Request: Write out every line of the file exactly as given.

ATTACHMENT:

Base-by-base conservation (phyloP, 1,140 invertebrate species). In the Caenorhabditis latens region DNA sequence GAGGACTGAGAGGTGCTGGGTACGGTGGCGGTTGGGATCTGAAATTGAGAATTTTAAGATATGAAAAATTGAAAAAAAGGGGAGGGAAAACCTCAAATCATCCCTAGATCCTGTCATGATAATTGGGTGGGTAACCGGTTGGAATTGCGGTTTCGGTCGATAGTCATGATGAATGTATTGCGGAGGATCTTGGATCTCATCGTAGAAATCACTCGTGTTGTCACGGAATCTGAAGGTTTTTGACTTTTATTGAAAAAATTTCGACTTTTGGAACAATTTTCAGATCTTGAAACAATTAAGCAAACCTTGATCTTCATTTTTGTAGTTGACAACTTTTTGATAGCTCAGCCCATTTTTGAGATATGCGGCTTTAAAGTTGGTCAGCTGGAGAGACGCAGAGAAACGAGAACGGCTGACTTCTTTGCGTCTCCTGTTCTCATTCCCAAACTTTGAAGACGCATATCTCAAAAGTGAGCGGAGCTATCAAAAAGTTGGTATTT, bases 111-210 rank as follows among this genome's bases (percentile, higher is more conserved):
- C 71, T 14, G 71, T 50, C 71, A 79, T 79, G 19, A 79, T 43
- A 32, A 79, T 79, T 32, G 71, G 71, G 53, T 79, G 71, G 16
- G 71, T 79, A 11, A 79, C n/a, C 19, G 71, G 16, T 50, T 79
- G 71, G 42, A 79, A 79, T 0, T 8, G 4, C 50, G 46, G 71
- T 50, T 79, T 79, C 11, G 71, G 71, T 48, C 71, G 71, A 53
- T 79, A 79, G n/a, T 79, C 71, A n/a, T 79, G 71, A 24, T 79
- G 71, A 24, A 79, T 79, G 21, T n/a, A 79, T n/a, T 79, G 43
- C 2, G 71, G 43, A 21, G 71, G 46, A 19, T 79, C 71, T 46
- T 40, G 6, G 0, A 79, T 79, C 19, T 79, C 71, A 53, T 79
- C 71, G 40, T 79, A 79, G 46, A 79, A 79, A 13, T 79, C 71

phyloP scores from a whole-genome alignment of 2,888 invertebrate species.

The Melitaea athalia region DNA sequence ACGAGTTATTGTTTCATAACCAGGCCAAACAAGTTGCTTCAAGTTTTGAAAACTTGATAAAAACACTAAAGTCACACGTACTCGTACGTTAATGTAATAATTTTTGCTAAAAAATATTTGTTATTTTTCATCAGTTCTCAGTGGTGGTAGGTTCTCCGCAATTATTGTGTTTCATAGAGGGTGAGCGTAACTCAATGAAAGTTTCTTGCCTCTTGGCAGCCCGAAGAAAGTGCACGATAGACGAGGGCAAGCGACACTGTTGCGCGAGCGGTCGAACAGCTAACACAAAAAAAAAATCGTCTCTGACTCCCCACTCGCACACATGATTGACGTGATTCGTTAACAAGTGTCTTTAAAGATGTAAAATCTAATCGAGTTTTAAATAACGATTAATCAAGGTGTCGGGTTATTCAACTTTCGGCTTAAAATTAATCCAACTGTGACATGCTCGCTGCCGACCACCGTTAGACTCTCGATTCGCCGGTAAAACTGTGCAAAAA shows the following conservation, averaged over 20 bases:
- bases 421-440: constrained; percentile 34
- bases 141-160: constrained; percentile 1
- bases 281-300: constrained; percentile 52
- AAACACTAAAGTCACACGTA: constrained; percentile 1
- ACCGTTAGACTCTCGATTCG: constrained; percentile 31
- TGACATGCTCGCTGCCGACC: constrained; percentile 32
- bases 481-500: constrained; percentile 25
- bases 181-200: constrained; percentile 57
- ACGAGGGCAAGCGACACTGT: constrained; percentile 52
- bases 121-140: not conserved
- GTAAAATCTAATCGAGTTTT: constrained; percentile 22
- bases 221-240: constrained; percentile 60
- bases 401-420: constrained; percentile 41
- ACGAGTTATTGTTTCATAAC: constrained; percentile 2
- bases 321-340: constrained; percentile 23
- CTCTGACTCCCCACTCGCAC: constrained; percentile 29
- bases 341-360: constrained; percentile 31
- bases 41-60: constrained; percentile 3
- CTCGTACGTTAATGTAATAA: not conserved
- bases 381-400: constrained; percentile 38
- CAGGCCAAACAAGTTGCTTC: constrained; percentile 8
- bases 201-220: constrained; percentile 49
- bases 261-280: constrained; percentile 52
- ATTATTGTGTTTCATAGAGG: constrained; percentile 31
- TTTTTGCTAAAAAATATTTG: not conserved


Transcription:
Base-by-base conservation (phyloP, 1,140 invertebrate species). In the Caenorhabditis latens region DNA sequence GAGGACTGAGAGGTGCTGGGTACGGTGGCGGTTGGGATCTGAAATTGAGAATTTTAAGATATGAAAAATTGAAAAAAAGGGGAGGGAAAACCTCAAATCATCCCTAGATCCTGTCATGATAATTGGGTGGGTAACCGGTTGGAATTGCGGTTTCGGTCGATAGTCATGATGAATGTATTGCGGAGGATCTTGGATCTCATCGTAGAAATCACTCGTGTTGTCACGGAATCTGAAGGTTTTTGACTTTTATTGAAAAAATTTCGACTTTTGGAACAATTTTCAGATCTTGAAACAATTAAGCAAACCTTGATCTTCATTTTTGTAGTTGACAACTTTTTGATAGCTCAGCCCATTTTTGAGATATGCGGCTTTAAAGTTGGTCAGCTGGAGAGACGCAGAGAAACGAGAACGGCTGACTTCTTTGCGTCTCCTGTTCTCATTCCCAAACTTTGAAGACGCATATCTCAAAAGTGAGCGGAGCTATCAAAAAGTTGGTATTT, bases 111-210 rank as follows among this genome's bases (percentile, higher is more conserved):
- C 71, T 14, G 71, T 50, C 71, A 79, T 79, G 19, A 79, T 43
- A 32, A 79, T 79, T 32, G 71, G 71, G 53, T 79, G 71, G 16
- G 71, T 79, A 11, A 79, C n/a, C 19, G 71, G 16, T 50, T 79
- G 71, G 42, A 79, A 79, T 0, T 8, G 4, C 50, G 46, G 71
- T 50, T 79, T 79, C 11, G 71, G 71, T 48, C 71, G 71, A 53
- T 79, A 79, G n/a, T 79, C 71, A n/a, T 79, G 71, A 24, T 79
- G 71, A 24, A 79, T 79, G 21, T n/a, A 79, T n/a, T 79, G 43
- C 2, G 71, G 43, A 21, G 71, G 46, A 19, T 79, C 71, T 46
- T 40, G 6, G 0, A 79, T 79, C 19, T 79, C 71, A 53, T 79
- C 71, G 40, T 79, A 79, G 46, A 79, A 79, A 13, T 79, C 71

phyloP scores from a whole-genome alignment of 2,888 invertebrate species.

The Melitaea athalia region DNA sequence ACGAGTTATTGTTTCATAACCAGGCCAAACAAGTTGCTTCAAGTTTTGAAAACTTGATAAAAACACTAAAGTCACACGTACTCGTACGTTAATGTAATAATTTTTGCTAAAAAATATTTGTTATTTTTCATCAGTTCTCAGTGGTGGTAGGTTCTCCGCAATTATTGTGTTTCATAGAGGGTGAGCGTAACTCAATGAAAGTTTCTTGCCTCTTGGCAGCCCGAAGAAAGTGCACGATAGACGAGGGCAAGCGACACTGTTGCGCGAGCGGTCGAACAGCTAACACAAAAAAAAAATCGTCTCTGACTCCCCACTCGCACACATGATTGACGTGATTCGTTAACAAGTGTCTTTAAAGATGTAAAATCTAATCGAGTTTTAAATAACGATTAATCAAGGTGTCGGGTTATTCAACTTTCGGCTTAAAATTAATCCAACTGTGACATGCTCGCTGCCGACCACCGTTAGACTCTCGATTCGCCGGTAAAACTGTGCAAAAA shows the following conservation, averaged over 20 bases:
- bases 421-440: constrained; percentile 34
- bases 141-160: constrained; percentile 1
- bases 281-300: constrained; percentile 52
- AAACACTAAAGTCACACGTA: constrained; percentile 1
- ACCGTTAGACTCTCGATTCG: constrained; percentile 31
- TGACATGCTCGCTGCCGACC: constrained; percentile 32
- bases 481-500: constrained; percentile 25
- bases 181-200: constrained; percentile 57
- ACGAGGGCAAGCGACACTGT: constrained; percentile 52
- bases 121-140: not conserved
- GTAAAATCTAATCGAGTTTT: constrained; percentile 22
- bases 221-240: constrained; percentile 60
- bases 401-420: constrained; percentile 41
- ACGAGTTATTGTTTCATAAC: constrained; percentile 2
- bases 321-340: constrained; percentile 23
- CTCTGACTCCCCACTCGCAC: constrained; percentile 29
- bases 341-360: constrained; percentile 31
- bases 41-60: constrained; percentile 3
- CTCGTACGTTAATGTAATAA: not conserved
- bases 381-400: constrained; percentile 38
- CAGGCCAAACAAGTTGCTTC: constrained; percentile 8
- bases 201-220: constrained; percentile 49
- bases 261-280: constrained; percentile 52
- ATTATTGTGTTTCATAGAGG: constrained; percentile 31
- TTTTTGCTAAAAAATATTTG: not conserved